- American Airlines: USA – South America = 60,000 – 100,000 miles
- Cathay Pacific: USA – Asia = 100,000 miles
- Cathay Pacific: Europe – Asia = 85,000 miles
- Emirates: USA – Middle East = 165,000 miles
- Korean Air: USA – Asia = 105,000 – 120,000 miles
- Qantas: USA – Australia = 110,000 miles
First Class Awards
- American Airlines: USA – Europe = 125,000 miles
- American Airlines: USA – South America = 80,000 – 125,000 miles
- Cathay Pacific: USA – Asia = 140,000 miles
- Cathay Pacific: Europe – Asia = 120,000 miles
- Qantas: USA – Australia = 140,000 miles
There are some truly excellent redemptions in those lists. The keen-eyed amongst you will have spotted that you can use Mileage Plan miles to book awards on American Airlines at the rates that American Airlines used to offer before the AAdvantage devaluations.
Should You Buy Alaska Miles?
As always it always comes down to the math.
If you were lucky enough to get the 50% bonus offer then you can essentially buy as many miles as you like at 1.97 cents each, With that pricing this is how much some of the award I mentioned above would cost (excluding taxes & fees):
Business Class Award Costs
- American Airlines: USA – Europe = $1,970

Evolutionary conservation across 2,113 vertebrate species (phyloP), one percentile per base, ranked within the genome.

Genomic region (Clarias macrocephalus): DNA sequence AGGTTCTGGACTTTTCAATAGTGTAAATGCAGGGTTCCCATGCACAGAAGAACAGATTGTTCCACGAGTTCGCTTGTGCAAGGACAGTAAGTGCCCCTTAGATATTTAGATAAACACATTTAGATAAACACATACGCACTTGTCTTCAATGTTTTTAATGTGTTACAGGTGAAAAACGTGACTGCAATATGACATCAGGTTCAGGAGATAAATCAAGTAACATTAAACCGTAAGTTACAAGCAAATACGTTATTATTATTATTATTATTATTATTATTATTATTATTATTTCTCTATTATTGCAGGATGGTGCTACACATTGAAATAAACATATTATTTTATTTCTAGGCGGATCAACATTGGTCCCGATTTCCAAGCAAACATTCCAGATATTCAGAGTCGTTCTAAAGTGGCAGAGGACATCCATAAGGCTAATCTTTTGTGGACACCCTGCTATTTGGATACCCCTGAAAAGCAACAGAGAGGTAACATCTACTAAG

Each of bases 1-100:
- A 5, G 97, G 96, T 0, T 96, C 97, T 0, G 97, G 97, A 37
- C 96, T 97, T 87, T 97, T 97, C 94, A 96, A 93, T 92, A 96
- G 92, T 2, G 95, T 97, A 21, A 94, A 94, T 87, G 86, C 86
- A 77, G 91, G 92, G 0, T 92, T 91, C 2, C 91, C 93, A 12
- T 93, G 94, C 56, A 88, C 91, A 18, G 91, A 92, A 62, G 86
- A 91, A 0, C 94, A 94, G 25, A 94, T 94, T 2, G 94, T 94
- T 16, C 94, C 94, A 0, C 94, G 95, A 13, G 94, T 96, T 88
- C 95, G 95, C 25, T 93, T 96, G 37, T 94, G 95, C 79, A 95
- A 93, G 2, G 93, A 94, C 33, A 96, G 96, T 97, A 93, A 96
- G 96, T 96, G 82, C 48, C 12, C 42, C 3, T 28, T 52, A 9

- Cathay Pacific: USA – Asia = $1,970
- Cathay Pacific: Europe – Asia = $1,675
- Emirates: USA – Middle East = $3,251
- Korean Air: USA – Asia = $2,069 – $2,364
- Qantas: USA – Australia = $2,167
The American Airlines fare may look tempting (and it’s not terrible) but, with a bit of flexibility with when you book and what dates you can fly, it’s possible to get far cheaper Business Class fares to Europe.
The Cathay Pacific fares are very good indeed (especially the Europe – Asia award). Cathay is a true premium airline and those are very good fares for their Business Class product – I’ve never seen Cathay Business Class at that price from Europe to Asia so I’d definitely buy Alaska miles to try that out.
The Emirates fare is absolutely terrible and definitely not worth it. I know there’s a lot of hype around the great product on Emirates but that’s still way too much to pay for an award.
First Class Awards
The pick for me are again the Cathay awards which would cost (excluding taxes and fees):
Cathay Pacific: USA – Asia = $2,758
Cathay Pacific: Europe – Asia = $2,364
Those are pretty fantastic fares for a truly excellent First Class product and well worth buying miles for.
I can’t imagine paying for American Airlines First Class and, while the Qantas First Class option to Australia for $2,758 (+ taxes and fees) looks very good indeed, the lack of award availability means that I wouldn’t be interested unless I knew there was an award available that I could book then and there.
I don’t often say this in a “buy miles” promotion but I can definitely see value here if you were targeted for the 50% bonus.
If, like me, you go the 40% bonus (meaning that your miles will cost at least 2.11 cents each) then the value proposition isn’t that obvious (although Cathay Pacific Europe – Asia still looks good) and I may be tempted to hold off. This isn’t the first 50% offer Alaska has run (they last one was only back in June) so, if you’re in no particular hurry to book, it may be worth waiting to see if you get targeted for a better offer next time.